How to Get the Most Out of Your Chamber of Commerce
Phillip M. Perry
Are you getting everything you want from your business — except enough profit? You may not know it, but you are probably not far from an untapped gold mine.
Surprise: It's called your chamber of commerce. You may think of this organization as just a stuffy referral service; you pay your annual dues grudgingly, but think you're giving more than you're getting from your membership. You may be right — unless you know how to use it.
According to chamber executives from around the country, networking is the number-one tactic for increasing revenues. "Chambers offer many opportunities to meet other people," says Mary Bontrager, senior vice president of organizational development at the Greater Des Moines (Iowa) Chamber of Commerce Federation. "You have to take advantage of as many networking opportunities as you can."
Even though some businesses have been known to build huge customer lists from contacts made at chamber events, simply attending a chamber's breakfasts or luncheons — and assuming networking opportunities will be served to you on a platter — doesn't work.
"If you wait for business to come to you, you are going to stay hungry," says Loren Mitchell, president of the chamber of commerce in Spokane, Wash. "You have to do some work. That means actively reaching out and forging relationships with other chamber members."
Here are the best ways to do just that:
JOIN A COMMITTEE.
"Members of a committee develop strong business referral services among themselves," says Nancy Ploeger, executive director of the Manhattan Chamber of Commerce in New York City. "The committee becomes a little exclusive club."
But does participating in committees take lots of time. Not necessarily, according to Ploeger. "Most committees meet once a month," she says. "Sometimes, if it is a small enough committee, members do their work via a conference call. So all in all, you are talking perhaps two hours every few weeks."
MUNCH YOUR WAY TO MONEY.
ATTEND NEW MEMBER RECEPTIONS.
Mitchell says Spokane's new-member receptions typically attract 30 or 40 new members. These are the types of people to whom you should talk about, say, club membership discounts for their entire workforce. If you have such a program in place and have printed materials describing the program's particulars, be sure to hand these out to every new member who attends the chamber event, and post them on the chamber's bulletin board, as well.
CALL AND WELCOME NEW MEMBERS.
"We suggest that old members call new members," says Bill Burns, senior vice president of marketing at the Greater Columbus (Ohio) Chamber of Commerce. To avoid the appearance of making a blatant telephone sales call, Burns suggests a softer approach: "Hi, my name is blank. I'm a fellow chamber member, and I'm calling to introduce myself and to find out more about your business so that maybe we can help each other."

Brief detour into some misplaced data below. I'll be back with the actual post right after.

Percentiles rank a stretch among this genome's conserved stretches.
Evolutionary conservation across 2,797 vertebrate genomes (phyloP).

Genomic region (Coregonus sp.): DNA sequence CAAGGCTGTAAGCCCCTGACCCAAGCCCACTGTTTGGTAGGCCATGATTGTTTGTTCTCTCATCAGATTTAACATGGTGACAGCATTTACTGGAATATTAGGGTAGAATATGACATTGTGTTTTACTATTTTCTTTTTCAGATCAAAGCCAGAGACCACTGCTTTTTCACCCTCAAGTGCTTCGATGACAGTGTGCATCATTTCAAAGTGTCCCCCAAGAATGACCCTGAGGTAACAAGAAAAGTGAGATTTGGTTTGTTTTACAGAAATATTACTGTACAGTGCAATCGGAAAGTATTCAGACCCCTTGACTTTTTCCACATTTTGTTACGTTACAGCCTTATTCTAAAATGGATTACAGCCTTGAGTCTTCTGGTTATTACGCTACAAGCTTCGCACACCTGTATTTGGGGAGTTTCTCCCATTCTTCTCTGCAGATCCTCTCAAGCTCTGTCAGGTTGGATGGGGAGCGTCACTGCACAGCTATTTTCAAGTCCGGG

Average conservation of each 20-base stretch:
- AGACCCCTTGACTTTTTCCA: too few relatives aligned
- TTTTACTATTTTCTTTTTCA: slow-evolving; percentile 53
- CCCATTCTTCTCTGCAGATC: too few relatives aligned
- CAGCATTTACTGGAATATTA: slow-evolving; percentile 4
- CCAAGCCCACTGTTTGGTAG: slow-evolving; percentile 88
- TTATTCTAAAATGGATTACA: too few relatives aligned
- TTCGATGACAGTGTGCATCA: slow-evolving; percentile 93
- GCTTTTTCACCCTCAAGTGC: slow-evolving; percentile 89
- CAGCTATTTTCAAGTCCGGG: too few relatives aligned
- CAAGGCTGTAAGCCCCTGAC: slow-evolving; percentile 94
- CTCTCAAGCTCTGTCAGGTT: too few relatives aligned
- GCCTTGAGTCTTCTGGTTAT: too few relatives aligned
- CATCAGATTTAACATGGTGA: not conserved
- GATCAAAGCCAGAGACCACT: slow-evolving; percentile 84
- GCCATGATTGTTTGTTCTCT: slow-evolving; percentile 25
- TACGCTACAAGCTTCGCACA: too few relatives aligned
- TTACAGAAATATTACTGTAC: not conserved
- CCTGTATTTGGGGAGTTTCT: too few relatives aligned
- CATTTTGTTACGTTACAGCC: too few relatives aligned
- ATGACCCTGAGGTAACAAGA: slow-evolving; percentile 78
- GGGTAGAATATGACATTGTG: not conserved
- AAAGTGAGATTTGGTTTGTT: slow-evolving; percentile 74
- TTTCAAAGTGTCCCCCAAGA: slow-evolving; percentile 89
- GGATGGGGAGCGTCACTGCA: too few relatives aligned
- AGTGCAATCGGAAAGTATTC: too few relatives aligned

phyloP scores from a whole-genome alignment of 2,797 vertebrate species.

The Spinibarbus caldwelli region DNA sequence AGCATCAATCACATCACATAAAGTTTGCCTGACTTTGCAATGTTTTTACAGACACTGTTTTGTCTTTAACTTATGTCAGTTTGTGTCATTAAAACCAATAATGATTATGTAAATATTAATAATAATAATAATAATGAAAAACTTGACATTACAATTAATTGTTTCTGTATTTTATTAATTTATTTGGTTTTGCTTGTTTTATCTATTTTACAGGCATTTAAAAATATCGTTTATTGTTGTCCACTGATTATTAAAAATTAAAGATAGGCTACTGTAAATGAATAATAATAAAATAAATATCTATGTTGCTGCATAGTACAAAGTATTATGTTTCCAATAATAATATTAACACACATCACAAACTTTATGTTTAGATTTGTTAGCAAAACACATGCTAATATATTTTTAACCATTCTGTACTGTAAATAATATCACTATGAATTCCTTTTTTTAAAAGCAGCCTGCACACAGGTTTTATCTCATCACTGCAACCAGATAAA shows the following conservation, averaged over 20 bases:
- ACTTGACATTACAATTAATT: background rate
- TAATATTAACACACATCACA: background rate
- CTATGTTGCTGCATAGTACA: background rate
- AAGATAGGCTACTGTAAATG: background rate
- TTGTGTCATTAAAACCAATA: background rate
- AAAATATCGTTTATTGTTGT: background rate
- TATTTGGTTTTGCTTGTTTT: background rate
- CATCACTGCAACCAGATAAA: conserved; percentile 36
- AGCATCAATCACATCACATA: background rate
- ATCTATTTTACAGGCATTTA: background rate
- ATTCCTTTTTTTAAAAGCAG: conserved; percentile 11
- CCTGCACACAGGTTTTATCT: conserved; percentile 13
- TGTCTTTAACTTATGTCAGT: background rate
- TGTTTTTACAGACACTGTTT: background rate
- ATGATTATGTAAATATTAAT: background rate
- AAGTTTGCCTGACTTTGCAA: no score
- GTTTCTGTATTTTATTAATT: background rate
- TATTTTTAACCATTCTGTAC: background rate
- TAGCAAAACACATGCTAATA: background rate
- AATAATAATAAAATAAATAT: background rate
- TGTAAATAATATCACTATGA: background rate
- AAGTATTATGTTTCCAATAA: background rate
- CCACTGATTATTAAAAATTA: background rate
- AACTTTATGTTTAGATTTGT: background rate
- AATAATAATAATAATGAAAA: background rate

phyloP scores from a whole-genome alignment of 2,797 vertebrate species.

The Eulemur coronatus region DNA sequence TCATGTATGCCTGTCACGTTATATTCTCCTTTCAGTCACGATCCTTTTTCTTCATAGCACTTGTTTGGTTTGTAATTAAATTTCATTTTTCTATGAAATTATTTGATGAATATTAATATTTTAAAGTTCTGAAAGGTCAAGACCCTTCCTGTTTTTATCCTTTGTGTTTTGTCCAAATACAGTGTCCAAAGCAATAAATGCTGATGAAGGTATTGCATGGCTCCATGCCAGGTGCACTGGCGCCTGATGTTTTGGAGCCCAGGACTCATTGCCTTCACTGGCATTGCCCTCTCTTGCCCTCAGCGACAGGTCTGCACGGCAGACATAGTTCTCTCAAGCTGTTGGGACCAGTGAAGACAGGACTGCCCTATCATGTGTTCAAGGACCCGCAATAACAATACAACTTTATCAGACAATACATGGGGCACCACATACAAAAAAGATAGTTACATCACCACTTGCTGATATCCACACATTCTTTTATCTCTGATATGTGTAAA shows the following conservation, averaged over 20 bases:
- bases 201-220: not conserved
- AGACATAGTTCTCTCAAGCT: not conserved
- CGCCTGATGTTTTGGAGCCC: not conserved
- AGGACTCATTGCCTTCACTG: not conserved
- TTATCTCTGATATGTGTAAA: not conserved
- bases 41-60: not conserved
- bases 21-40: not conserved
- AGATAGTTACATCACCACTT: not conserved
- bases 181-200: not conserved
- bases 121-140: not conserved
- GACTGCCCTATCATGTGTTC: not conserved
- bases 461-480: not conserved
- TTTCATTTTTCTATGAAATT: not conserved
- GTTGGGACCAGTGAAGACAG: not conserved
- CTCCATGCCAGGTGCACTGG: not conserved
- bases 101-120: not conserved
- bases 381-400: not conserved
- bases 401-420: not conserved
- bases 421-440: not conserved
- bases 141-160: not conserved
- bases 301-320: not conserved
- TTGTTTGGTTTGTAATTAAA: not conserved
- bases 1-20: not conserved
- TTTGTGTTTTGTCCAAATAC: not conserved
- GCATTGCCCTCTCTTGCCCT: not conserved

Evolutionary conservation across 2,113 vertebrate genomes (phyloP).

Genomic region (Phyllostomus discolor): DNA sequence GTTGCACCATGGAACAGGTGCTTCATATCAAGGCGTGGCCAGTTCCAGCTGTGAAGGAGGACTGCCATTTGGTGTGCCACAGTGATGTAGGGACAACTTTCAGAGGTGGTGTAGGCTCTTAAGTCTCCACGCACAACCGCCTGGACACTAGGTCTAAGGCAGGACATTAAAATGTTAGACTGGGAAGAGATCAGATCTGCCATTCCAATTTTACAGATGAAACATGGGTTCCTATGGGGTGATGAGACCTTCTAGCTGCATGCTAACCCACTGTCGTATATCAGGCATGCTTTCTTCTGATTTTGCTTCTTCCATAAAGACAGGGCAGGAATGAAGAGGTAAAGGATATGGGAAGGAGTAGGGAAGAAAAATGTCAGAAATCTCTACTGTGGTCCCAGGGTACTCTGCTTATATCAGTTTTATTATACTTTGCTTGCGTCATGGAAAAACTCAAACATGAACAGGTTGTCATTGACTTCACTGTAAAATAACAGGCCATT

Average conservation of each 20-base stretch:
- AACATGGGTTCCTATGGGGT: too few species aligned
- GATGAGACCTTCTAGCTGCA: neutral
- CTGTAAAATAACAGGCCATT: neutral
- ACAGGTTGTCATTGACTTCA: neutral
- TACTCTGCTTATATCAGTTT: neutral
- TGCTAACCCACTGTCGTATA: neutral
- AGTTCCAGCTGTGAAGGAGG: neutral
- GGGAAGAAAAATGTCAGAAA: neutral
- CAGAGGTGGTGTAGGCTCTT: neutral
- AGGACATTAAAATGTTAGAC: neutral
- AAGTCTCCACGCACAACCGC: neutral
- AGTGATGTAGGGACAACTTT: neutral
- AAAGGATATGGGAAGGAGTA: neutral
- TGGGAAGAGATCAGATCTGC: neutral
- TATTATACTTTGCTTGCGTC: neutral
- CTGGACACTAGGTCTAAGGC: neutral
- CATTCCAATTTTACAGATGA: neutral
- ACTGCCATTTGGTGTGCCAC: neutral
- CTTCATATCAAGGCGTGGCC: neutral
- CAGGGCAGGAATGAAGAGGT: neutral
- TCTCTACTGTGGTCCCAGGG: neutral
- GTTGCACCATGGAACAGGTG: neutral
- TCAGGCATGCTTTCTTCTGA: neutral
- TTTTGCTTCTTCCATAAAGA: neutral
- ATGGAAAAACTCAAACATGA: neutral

TOOT YOUR OWN HORN.
You don't have to give a stuffy presentation. "We get a wide variety of exhibits," she says. "One individual got a guitar and sang a song about his business because he wanted to stand out. Be creative and clever."
MAKE SURE THE CHAMBER OFFICE HAS YOUR INFORMATION ON FILE.
"We may have up to 40,000 requests in a year for information and referrals," says Bontrager. "Outsiders want to know who in the community provides this or that service. We keep files on members, so let your chamber know what you do and what is unique."
JOIN THE ROUNDTABLE.
USE YOUR CHAMBER TO HELP YOU FIND EMPLOYEES.
"People from out of town or out of state who are looking for work often send us their resumes," says Bontrager. "We enter them on a fax-on-demand system. Every 30 days, we update the lists for members to access."
At the New Paltz (N.Y.) Chamber of Commerce, a representative of the state Department of Labor visits weekly to help job seekers find positions. "It's difficult for employers to find the time to screen qualified applicants," says Executive Director Joyce Minard. "We take the bite out of the process."
While you're looking at what your chamber can do for you, don't forget that you can join more than one. Look at opportunities in adjoining towns, particularly if your club draws members from more than one town. "If you do business in a community, then you can get involved in its chamber," notes Minard.
Just remember that you have to get involved if you expect to benefit from membership. "So many people join chambers with the best of intentions," Minard says. "Then they don't participate. They wait for business to come to them. You'll get more from your chamber just by becoming acquainted with other chamber members."
Make your chamber membership pay off with more than a wallet card and a wall plaque. Network with enthusiasm, and you'll mine some real gold to fortify your bottom line.
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